It is easy to be a cynic when it comes to the lack of big-name retailing in downtown Philadelphia. For the many years of hype that gentrification would and should turn Center City into a mini-Manhattan of shopping, time and again the market has proved boosters wrong, with major players repeatedly skipping bets in the core of the nation's fifth-largest city.
But something feels different right about now. Expectant, even - as though a buildup of critical mass may be imminent.
From the long-bedraggled stretch of Market Street east of City Hall, to the towering old Bonwit Teller building at 17th and Chestnut Street now on the market with the closing of Daffy's, there is movement and buzz.
Longtime Center City retail broker Larry Steinberg was so busy in meetings with retailers Monday in New York that he could barely squeeze in a call. Available real estate in Center City was a hot, hot topic at the New York National Conference of the International Council of Shopping Centers.
"We have more activity this year than we have in the last three years," said Steinberg. "We have meetings every half-hour for both days" of the two-day confab.
Steinberg was at ICSC with other retail real estate brokers including Michael Salove Co., and Metro Commercial Real Estate Inc.
The Center City District, too, sent in-house retail expert, Michelle Shannon, to pump up the downtown from a CCD marketing booth. CCD has long trumpeted the rising demographics of downtown, most recently with the release Monday of its annual retail report. That paper reiterated high incomes and population density within a mile of City Hall.
Forty percent of meetings requested of Steinberg's Fameco Real Estate Co. Center City team were with retailers interested in parts of the 90,000-square-foot, nine-story Daffy's space.
"Since the retail recession," Steinberg said (with what sounded like a touch of euphoria), "we're back to pre-2008 activity."
A lot is going down this year in downtown, from notable tenant signings on Walnut and Chestnut Streets west of Broad Street, to interesting developments along Market between City Hall and Independence National Historical Park.
In October, publicly traded owners of the Gallery at Market East - who spent hundreds of millions of dollars to upgrade their malls in Cherry Hill, Voorhees, and Plymouth Meeting several years ago - told investment analysts they were working to secure public financing to help overhaul the indoor urban mall.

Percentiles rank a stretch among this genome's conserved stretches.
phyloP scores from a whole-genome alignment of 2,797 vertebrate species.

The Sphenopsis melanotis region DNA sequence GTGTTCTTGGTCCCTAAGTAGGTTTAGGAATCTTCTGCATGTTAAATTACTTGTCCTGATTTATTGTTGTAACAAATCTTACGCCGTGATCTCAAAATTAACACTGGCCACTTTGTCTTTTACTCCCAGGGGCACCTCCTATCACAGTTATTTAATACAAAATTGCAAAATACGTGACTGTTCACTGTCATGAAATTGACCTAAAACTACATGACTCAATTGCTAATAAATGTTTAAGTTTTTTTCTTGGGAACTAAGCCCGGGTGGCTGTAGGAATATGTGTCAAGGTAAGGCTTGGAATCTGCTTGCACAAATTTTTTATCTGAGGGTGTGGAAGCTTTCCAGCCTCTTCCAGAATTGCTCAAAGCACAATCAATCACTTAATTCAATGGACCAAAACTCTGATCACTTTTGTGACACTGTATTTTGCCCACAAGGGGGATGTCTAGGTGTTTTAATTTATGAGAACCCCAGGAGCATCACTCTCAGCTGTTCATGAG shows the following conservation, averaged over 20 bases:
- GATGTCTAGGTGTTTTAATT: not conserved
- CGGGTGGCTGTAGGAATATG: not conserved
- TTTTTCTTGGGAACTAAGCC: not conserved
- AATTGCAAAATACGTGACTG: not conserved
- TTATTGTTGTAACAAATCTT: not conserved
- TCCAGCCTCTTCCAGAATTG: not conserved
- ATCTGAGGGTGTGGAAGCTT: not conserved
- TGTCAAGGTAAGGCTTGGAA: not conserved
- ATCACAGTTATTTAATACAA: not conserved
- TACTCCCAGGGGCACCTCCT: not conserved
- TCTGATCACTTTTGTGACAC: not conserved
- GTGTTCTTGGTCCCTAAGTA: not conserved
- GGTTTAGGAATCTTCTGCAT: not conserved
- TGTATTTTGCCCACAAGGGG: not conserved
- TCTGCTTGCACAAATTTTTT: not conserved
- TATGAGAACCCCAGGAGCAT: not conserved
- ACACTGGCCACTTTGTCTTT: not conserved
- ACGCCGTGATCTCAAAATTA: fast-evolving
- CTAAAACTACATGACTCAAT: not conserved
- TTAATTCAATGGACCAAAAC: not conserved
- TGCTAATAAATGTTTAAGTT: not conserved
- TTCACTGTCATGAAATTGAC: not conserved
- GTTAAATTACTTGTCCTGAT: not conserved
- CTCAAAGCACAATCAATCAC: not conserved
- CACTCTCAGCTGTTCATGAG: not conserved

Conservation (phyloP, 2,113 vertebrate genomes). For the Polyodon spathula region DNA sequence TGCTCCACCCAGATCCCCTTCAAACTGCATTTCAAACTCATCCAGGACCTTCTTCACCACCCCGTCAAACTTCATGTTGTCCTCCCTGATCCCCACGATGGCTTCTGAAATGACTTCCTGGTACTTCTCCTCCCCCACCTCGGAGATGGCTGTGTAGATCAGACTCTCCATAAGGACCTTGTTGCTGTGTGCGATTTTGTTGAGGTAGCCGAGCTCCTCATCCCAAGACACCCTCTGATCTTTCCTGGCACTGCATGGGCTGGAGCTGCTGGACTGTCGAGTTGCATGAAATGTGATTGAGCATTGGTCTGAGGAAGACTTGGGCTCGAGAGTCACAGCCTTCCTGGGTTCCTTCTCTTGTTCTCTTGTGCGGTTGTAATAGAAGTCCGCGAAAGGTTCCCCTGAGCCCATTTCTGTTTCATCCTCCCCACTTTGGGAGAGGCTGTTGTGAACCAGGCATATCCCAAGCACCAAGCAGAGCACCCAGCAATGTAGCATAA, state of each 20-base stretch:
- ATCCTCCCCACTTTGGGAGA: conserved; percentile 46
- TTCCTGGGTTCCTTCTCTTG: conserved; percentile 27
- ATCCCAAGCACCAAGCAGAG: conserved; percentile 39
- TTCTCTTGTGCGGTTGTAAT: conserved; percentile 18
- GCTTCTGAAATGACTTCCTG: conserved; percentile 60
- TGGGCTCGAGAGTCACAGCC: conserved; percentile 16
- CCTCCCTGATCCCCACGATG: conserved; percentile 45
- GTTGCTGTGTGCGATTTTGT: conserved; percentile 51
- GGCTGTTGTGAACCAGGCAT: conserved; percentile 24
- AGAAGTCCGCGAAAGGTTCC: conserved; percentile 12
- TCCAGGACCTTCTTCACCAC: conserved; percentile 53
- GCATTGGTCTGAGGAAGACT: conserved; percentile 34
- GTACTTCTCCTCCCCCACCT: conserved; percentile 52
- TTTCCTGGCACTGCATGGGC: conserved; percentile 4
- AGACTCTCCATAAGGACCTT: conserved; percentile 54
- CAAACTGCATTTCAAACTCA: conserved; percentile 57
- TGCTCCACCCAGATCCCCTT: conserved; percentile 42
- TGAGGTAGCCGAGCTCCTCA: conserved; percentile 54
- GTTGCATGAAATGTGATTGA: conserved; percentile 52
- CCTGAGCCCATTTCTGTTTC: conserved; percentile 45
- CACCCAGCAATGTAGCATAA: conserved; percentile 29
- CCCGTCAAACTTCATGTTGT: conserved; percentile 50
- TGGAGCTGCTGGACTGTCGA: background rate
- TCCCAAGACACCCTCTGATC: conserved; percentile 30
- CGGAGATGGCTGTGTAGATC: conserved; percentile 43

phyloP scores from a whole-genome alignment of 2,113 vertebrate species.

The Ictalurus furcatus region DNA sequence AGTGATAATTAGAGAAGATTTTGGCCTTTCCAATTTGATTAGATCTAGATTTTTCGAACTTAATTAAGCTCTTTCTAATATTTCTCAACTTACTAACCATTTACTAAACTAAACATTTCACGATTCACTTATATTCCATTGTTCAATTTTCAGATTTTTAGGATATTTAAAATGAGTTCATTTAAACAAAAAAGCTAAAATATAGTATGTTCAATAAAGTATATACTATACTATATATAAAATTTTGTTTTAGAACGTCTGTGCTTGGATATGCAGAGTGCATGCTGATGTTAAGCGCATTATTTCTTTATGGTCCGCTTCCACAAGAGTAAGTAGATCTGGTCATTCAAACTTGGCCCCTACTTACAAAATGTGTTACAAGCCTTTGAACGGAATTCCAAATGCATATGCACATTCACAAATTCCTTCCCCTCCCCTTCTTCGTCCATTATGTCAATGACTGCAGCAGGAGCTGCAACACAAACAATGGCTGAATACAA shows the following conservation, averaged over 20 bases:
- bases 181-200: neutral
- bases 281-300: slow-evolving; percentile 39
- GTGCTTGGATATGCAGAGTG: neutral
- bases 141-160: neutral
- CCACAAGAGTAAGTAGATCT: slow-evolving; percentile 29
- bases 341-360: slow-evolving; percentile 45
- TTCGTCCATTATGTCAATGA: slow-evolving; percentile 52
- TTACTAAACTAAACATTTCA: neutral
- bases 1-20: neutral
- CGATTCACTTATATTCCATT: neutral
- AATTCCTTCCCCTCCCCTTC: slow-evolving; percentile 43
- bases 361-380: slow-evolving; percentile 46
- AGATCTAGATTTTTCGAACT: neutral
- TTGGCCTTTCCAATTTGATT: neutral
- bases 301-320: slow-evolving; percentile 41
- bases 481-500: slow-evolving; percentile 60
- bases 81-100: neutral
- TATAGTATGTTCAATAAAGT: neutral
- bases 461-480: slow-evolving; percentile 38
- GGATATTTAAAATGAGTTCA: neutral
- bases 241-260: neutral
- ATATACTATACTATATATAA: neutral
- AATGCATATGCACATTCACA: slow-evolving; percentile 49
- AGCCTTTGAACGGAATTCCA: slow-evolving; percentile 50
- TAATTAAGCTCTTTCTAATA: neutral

Once a history-making shopping complex along a thriving department store district, the Gallery has struggled for several decades to draw rents and strong tenants. As nearby department stores folded, incomes of commuters to Market also dropped below levels that could sustain higher-end retail.
Pennsylvania Real Estate Investment Trust (PREIT), based in Center City, has been working on a plan to transform the Gallery. "A number of government concessions," its chief executive told analysts, are essential before PREIT settles on the scope of any transformation. (The Inquirer, the Philadelphia Daily News, and Philly.com are PREIT tenants in a building adjacent to the Gallery.)
On Oct. 29, a big chunk of Gallery real estate - the Kmart anchor at Ninth and Market Streets - was sold to PREIT for $60 million. That deal, slated to close by year's end, gives PREIT control over a three-block span of real estate east of City Hall. Talks with local officials, meanwhile, are continuing.
"We're all cheering on PREIT for when they can put the whole package together for the Gallery," said Center City District chief executive Paul Levy. "We're talking about the ability to impact three contiguous city blocks."
Earlier this year, Mayor Nutter joined PREIT officials at ICSC's convention in Las Vegas to pitch the city to big-name retailers. PREIT, however, has remained mum on its plans, though there has been buzz of breaking down the Gallery's concrete walls.
"They have talked again and again," Levy said, "about restaurants opening out onto the street."
Just as all of this points to momentum, however, Philadelphia is a complex city. And complicating factors keep cropping up to slow things down - or create new opportunities, depending on one's view.
For Market East, that included big news last month that an investor klatch led by Goldenberg Group was vying for a casino license to build across from the Gallery at Eighth and Market Streets, at a parking lot partly owned by PREIT and Goldenberg.
So, does all this mean that big retail is ready to land? In this town, especially, a betting man would do well to wait and see.